Money worries causing a mental health ‘timebomb’ among young people

Money worries are creating a mental health timebomb for young people, with almost 40 per cent of 18 to 34 year olds saying their mental health has significantly worsened as a direct result of the cost of living crisis.

According to lender Creditspring, a third of young people say they are more in debt now than they were 12 months ago, with a further third saying their financial worries have reached the point where they are unable to sleep.

The research comes as the average cost of rent in the UK increased by 9 per cent in the year to February – the highest annual increase since the Office for National Statistics began keeping records in 2015.

Sharp rises in rental values have a greater disproportionate impact on young people who are less likely to have made it on to the housing ladder and more likely to be living in rental accommodation.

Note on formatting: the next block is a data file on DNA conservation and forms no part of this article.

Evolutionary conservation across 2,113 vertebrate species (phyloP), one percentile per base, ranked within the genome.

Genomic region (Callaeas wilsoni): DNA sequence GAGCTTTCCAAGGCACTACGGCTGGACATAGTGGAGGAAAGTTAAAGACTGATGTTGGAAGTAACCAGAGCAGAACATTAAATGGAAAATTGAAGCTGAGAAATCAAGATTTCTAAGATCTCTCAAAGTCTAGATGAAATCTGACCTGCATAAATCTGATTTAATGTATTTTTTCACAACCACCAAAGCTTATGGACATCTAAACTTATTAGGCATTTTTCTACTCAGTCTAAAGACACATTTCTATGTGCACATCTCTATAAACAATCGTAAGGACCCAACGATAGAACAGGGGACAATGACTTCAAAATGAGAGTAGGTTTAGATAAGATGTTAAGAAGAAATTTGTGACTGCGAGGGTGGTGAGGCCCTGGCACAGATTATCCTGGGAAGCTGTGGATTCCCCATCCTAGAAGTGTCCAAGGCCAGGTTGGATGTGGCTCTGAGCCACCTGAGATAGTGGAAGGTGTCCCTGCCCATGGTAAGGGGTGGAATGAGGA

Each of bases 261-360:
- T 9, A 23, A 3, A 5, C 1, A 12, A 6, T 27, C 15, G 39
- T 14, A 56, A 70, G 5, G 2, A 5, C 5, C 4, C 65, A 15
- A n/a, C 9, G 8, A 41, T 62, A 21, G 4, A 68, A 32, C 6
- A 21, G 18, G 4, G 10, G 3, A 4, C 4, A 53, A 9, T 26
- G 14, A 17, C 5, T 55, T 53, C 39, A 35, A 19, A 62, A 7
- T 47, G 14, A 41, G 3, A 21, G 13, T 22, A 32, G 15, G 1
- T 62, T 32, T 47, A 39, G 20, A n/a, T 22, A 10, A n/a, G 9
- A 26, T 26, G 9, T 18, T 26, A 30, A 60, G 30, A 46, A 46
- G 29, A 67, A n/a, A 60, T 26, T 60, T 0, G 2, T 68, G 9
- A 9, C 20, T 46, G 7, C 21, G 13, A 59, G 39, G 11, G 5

Indeed, according to further new research from money manager St James’s Place, 22 per cent of renters say their total household wealth has significantly decreased over the past decade, with less than half viewing themselves as financially resilient. Almost two-thirds of the 6,000 people polled said their mental health has suffered as a result.

Neil Kadagathur, chief executive and co-founder of Creditspring, says: “Money worries and mental health are intrinsically linked – daily struggles to afford basic essentials, emptying savings pots and ever-growing debt are impacting the UK’s mental health, with ever-growing numbers of people finding themselves in this heartbreaking situation.

“Older people who may have built a savings cushion to fall back on and likely have a higher household income likely aren’t facing the flood of money worries that the younger generation are struggling to overcome.”

Michaela, a 29-year-old actress from Malta, who is currently renting in London, says she has had to change her lifestyle considerably to keep up with “ridiculous rent increases”. She says she now holds down multiple jobs alongside her auditioning, working in a printing agency, undertaking various promotion jobs and working as a pet and babysitter. While she is making it work, she says it is having an undeniable impact on her mental health and is “constantly feeling anxious about money and guilty when she does decide to treat herself”.

The Creditspring research additionally found a fifth of young people are reliant on credit to pay bills compared to 3 per cent of over 55s.

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